As the national debt continues its upward trajectory, now projected at over $13.6 trillion, military spending is moving to the front of Washington spending and policy battles. The military is starting to feel some of heat, as witnessed by Secretary of Defense Robert Gates’ proposal for adjustments in command organization which could save billions over the next half a decade or so. Whether it was the military just trying to get out in front of the issue to look proactive, or something that actually might occur, remains to be seen.
Even at the highest degree of savings, the proposal is a drop in a very big ocean considering that our global military establishment is funded to the tune of $750 to 800 billion per year. It’s really not even a drop in the bucket considering that Gates still sees military spending continuing to increase, just not as fast as it has been in the last few years.
The military/industrial complex, despite the modesty of the proposals which have been put forward, is taking every measure possible to ensure that their budgets remain untouched and unexamined. These measures include the vague testimony given by Gates, to the assembly of committees made of members of the military/industrial complex to override proposed budgets from Congress. Gates gave as vague a testimony as possible, talking about reducing 30 percent of the number of military contractors but saying he didn’t know how many contractors are currently employed by the Pentagon.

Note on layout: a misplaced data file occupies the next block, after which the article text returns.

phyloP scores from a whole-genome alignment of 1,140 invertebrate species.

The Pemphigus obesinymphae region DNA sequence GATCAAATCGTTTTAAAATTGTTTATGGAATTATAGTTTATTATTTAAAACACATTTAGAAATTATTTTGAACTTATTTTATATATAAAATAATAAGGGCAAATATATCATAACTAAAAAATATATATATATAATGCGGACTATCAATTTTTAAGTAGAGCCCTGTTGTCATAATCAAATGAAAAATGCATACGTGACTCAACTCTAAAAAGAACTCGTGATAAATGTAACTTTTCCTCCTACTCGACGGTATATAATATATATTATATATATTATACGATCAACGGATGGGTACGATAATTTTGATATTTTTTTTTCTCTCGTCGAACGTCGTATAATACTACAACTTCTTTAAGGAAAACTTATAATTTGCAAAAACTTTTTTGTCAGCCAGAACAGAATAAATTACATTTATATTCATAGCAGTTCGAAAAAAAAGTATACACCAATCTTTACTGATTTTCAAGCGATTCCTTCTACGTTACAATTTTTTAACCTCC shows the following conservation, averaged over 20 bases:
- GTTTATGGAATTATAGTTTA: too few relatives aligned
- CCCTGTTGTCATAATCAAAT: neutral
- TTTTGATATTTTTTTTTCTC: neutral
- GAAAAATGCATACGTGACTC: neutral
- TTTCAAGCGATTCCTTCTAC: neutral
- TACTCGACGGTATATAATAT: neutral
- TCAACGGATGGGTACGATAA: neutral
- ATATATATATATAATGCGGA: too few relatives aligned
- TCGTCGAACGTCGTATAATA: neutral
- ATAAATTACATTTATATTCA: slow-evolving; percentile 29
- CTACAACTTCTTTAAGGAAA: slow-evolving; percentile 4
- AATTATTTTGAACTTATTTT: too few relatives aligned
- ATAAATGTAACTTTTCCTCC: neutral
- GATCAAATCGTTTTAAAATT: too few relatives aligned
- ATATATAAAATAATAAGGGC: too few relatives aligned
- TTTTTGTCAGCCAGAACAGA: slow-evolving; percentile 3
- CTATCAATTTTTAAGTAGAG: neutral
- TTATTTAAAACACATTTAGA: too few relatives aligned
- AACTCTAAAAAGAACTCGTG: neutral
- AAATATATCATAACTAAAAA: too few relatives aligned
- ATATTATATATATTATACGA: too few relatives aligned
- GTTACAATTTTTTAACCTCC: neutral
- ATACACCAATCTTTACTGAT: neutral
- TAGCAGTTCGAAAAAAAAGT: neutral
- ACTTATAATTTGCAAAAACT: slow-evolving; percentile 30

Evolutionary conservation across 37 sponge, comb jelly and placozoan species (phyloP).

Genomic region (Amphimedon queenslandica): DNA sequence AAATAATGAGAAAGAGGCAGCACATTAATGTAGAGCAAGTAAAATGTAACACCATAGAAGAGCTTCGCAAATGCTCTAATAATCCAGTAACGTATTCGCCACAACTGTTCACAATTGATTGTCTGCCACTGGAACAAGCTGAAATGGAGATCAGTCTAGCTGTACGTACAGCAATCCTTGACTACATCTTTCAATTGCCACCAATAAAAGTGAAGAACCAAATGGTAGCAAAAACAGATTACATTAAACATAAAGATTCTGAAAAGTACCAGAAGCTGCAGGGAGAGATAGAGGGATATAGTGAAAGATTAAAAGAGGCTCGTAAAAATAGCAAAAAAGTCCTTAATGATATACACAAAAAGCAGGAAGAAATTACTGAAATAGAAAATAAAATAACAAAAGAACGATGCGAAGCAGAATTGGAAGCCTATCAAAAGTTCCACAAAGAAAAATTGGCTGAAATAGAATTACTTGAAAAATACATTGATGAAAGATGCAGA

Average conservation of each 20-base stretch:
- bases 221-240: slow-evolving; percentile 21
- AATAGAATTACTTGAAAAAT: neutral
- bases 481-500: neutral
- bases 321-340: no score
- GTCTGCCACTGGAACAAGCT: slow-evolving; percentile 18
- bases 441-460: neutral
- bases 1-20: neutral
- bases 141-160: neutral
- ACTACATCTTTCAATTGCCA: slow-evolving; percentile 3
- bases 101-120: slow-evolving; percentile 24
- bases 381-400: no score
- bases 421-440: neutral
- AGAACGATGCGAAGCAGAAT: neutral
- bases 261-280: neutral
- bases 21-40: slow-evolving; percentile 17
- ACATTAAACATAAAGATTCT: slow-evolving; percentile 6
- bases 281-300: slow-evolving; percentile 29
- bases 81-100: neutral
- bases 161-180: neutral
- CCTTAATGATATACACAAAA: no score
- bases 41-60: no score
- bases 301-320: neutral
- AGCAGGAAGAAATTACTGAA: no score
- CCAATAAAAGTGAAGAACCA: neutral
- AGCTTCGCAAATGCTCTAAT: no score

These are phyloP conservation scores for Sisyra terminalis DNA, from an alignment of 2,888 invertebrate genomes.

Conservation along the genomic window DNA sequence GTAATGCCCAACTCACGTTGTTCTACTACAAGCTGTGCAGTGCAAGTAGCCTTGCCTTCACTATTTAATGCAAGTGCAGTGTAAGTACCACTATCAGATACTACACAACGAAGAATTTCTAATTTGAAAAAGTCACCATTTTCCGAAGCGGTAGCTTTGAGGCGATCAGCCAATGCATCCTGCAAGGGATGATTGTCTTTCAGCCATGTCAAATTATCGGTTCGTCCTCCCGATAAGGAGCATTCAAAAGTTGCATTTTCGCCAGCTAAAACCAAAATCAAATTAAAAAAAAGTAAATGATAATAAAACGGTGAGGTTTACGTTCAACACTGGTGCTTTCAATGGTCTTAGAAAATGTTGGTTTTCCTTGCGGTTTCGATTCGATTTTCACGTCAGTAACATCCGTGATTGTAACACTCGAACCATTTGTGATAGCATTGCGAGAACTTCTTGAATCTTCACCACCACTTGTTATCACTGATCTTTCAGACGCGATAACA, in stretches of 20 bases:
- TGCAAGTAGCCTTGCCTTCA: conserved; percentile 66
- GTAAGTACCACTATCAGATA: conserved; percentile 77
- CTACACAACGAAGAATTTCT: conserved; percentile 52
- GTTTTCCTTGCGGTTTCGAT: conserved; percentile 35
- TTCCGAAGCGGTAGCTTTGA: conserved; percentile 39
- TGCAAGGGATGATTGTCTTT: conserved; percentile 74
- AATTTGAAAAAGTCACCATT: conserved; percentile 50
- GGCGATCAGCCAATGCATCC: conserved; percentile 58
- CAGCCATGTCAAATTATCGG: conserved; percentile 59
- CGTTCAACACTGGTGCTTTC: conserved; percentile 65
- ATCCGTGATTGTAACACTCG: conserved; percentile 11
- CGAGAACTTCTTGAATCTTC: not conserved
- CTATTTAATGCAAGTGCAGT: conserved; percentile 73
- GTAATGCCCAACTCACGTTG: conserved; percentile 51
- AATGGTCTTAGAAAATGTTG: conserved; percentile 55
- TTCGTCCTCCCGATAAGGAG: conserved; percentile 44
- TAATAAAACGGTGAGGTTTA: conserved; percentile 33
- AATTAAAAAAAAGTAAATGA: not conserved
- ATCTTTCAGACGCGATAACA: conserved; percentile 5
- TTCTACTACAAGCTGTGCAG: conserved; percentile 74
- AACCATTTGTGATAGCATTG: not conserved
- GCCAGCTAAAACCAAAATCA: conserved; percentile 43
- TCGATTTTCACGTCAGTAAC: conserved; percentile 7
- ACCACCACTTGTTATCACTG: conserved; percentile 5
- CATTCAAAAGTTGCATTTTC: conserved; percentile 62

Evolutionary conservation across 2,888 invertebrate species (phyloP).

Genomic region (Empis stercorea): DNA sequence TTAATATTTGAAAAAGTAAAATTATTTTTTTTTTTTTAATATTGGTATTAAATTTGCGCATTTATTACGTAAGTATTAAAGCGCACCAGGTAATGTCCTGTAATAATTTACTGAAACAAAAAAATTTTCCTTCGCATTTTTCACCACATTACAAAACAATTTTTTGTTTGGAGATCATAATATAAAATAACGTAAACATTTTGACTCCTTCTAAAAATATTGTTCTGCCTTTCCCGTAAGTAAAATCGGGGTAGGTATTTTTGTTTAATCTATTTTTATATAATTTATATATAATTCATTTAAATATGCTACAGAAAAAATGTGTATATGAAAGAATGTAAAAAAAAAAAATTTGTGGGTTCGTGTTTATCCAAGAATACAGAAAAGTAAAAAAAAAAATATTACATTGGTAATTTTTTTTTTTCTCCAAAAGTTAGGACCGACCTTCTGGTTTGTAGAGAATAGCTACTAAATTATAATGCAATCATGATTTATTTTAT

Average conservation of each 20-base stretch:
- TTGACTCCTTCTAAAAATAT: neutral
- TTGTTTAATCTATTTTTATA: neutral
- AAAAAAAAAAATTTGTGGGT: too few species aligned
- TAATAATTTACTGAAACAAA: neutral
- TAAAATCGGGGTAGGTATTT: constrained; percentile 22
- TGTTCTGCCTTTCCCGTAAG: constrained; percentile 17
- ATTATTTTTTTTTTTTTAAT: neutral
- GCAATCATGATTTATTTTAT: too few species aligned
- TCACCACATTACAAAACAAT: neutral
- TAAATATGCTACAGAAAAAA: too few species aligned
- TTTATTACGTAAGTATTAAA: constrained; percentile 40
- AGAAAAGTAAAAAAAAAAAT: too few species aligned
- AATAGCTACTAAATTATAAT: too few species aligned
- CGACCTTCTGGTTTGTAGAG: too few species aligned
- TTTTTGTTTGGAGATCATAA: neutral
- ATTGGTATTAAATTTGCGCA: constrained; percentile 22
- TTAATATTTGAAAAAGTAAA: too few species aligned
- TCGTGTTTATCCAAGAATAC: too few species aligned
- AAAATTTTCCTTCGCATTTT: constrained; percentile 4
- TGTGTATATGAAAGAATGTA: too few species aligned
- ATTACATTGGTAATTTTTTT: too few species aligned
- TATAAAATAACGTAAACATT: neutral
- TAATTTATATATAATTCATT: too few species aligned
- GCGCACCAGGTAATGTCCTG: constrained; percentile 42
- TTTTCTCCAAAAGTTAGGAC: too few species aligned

Regarding committees to refute the findings of the Quadrennial Defense Review, made public this spring, Congress tasked the United States Institute of Peace (how’s that for a misnomer) to provide an independent study of military needs and funding. The committee was chosen by the Department of Defense which, to no one’s surprise announced that the findings of the Quadrennial Defense Review had understated military needs across the board. The USIP direly announced that military funding had to be increased to levels far above the QDR’s recommended expenditures or disaster would be close at hand. The only concession the USIP report made was to admit some waste and inefficiencies which would be eliminated to help pay for the spending increase. Specific actions on how to eliminate waste and inefficiency were not detailed.
The military/industrial complex’s desire for open ended and growing funding to defend America isn’t meeting any resistance in Congress for good reason; bringing massive military projects home to the constituency while receiving campaign funds from the same purveyors of those projects is too big a temptation to pass up. On the political side, those that make any mention of military cutbacks still get branded with a “soft on terror” tattoo and then have to abandon the rest of the agenda to defend cutbacks on redundant and unworthy projects. For many, it’s much easier to go along for the rideArticle Submission, tough on terror and bringing home the bacon to the voters.